An alleged general of the Aryan Brotherhood of Texas gang (ABT) pleaded guilty today to racketeering charges related to his membership in the ABT’s criminal enterprise, announced Acting Assistant Attorney General Mythili Raman of the Justice Department’s Criminal Division and U.S. Attorney Kenneth Magidson of the Southern District of Texas. Charles Lee Roberts, aka “Jive,” 67, of Beaumont, Texas, pleaded guilty before U.S. District Judge Sim Lake in the Southern District of Texas to one count of conspiracy to participate in racketeering activity.According to court documents, Roberts and other ABT gang members and associates agreed to commit multiple acts of murder, robbery, arson, kidnapping, and narcotics trafficking on behalf of the ABT gang. Roberts and numerous ABT gang members met on a regular basis at various locations throughout Texas to report on gang-related business, collect dues, commit disciplinary assaults against fellow gang members, and discuss acts of violence against rival gang members, among other things.By pleading guilty to racketeering charges, Roberts admitted to being a member of the ABT criminal enterprise.According to the superseding indictment, the ABT was established in the early 1980s within the Texas prison system. The gang modeled itself after and adopted many of the precepts and writings of the Aryan Brotherhood, a California-based prison gang that was formed in the California prison system during the 1960s. According to the superseding indictment, previously, the ABT was primarily concerned with the protection of white inmates and white supremacy/separatism. Over time, the ABT expanded its criminal enterprise to include illegal activities for profit.Court documents allege that the ABT enforced its rules and promoted discipline among its members, prospects, and associates through murder, attempted murder, conspiracy to murder, arson, assault, robbery, and threats against those who violate the rules or pose a threat to the enterprise. Members, and oftentimes associates, were required to follow the orders of higher-ranking members, often referred to as “direct orders.”According to the superseding indictment, in order to be considered for ABT membership, a person must be sponsored by another gang member. Once sponsored, a prospective member must serve an unspecified term, during which he is referred to as a prospect, while his conduct is observed by the members of the ABT.At sentencing, scheduled for September 26, 2013, Roberts faces a maximum penalty of life in prison.Roberts is one of 35 defendants charged with conducting racketeering activity through the ABT criminal enterprise, among other charges. Ben Christian Dillon, 40, of Houston; James Marshall Meldrum, 40, of Dallas; Chad Ray Folmsbee, 30, of Houston; and Chrisopher Morris, 37, of Dallas, each previously pleaded guilty to racketeering conspiracy for their roles in the criminal enterprise.This case is being investigated by a multi-agency task force consisting of the Bureau of Alcohol, Tobacco, Firearms, and Explosives; the Drug Enforcement Administration; FBI; U.S. Marshals Service; Federal Bureau of Prisons; U.S. Immigration and Customs Enforcement Homeland Security Investigations; Texas Rangers; Texas Department of Public Safety; Montgomery County, Texas Sheriff’s Office; Houston Police Department-Gang Division; Texas Department of Criminal Justice-Office of Inspector General; Harris County, Texas Sheriff’s Office; Atascosa County, Texas Sheriff’s Office; Orange County, Texas Sheriff’s Office; Waller County, Texas Sheriff’s Office; Alvin, Texas Police Department; Carrollton, Texas Police Department; Mesquite, Texas Police Department; Montgomery County District Attorney’s Office; and the Atascosa County District Attorney’s Office.The case is being prosecuted by the Criminal Division’s Organized Crime and Gang Section and the U.S. Attorney’s Office of the Southern District of Texas.Twitter (2)FacebookShare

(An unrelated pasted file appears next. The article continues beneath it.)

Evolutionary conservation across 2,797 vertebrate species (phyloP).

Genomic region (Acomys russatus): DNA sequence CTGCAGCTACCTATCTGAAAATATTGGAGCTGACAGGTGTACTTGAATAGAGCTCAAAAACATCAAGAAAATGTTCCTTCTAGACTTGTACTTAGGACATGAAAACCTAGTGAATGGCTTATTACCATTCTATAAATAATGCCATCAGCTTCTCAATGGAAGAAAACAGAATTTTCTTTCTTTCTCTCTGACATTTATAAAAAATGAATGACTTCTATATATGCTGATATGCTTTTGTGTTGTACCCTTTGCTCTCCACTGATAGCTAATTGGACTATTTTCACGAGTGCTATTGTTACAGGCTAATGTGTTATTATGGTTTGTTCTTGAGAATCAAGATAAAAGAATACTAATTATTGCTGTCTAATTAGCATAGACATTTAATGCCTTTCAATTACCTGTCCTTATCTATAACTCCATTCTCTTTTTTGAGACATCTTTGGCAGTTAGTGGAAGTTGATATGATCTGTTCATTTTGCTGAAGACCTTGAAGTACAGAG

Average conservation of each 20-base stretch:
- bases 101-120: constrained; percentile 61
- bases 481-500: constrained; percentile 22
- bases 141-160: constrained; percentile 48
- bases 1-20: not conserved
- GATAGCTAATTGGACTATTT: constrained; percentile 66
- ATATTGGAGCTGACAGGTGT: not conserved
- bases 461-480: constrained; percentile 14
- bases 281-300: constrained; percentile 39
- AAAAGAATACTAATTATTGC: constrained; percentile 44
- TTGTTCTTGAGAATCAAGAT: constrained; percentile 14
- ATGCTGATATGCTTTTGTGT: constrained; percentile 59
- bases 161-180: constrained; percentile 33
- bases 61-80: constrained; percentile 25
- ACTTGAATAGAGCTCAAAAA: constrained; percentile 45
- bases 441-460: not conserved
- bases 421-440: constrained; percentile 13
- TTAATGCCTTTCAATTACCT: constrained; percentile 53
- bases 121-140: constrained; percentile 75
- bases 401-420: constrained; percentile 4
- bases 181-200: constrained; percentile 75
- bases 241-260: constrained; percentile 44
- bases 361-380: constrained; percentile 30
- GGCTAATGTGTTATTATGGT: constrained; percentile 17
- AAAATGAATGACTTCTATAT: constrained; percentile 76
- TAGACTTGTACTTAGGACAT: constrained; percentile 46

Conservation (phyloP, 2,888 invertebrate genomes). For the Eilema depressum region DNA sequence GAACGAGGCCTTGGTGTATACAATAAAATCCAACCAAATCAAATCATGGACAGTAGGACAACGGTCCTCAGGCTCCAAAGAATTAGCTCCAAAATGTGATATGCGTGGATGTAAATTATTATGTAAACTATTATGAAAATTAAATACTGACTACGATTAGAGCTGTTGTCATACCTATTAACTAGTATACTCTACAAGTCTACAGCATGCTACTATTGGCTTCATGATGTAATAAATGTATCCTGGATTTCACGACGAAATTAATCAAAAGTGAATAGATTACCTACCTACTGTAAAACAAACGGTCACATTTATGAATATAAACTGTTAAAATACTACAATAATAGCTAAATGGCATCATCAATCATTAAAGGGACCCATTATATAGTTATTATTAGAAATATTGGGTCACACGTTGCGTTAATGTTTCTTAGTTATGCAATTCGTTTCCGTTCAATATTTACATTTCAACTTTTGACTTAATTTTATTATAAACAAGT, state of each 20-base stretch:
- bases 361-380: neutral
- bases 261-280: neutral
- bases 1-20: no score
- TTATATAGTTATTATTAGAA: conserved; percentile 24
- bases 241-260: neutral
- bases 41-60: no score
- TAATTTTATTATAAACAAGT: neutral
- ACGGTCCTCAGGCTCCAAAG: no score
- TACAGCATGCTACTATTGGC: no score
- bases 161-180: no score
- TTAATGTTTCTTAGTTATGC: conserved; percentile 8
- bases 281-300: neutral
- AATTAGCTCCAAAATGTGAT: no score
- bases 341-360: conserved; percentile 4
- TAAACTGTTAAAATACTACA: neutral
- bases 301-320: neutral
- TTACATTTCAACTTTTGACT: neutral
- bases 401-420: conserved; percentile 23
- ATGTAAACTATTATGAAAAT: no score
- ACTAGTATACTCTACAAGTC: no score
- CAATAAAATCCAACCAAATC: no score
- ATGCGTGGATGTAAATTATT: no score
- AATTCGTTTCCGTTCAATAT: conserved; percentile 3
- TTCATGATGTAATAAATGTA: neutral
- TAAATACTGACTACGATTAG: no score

1 comment

  1. Gema Megan July 12, 2013 7:44 am 

    I know these are gangs, but do most guys join because they are afraid to stand on their own, and I know they call it a brotherhood, but it’s a family as long as you follow the rules. Do guys join to feel loved, and be a part of a family?

    I know usually the only way to leave is if they kill you, or you try to go into hiding. I know they are brought up or taught that it’s to keep their race going, and the paranoia that other races are out to get them. Like I said before I know a guy who is in that, and it seems like a false family with no unconditional love, and you have to prove loyalty by doing things that will land you behind bars.

    Then if you are behind bars they will praise you for not ratting them out, and let you know there are other brothers behind bars to protect you, when in fact they will have you doing terrible things as well. If men in general had loving mothers and homes would they join gangs of any sort, or is this just something men do no matter what?

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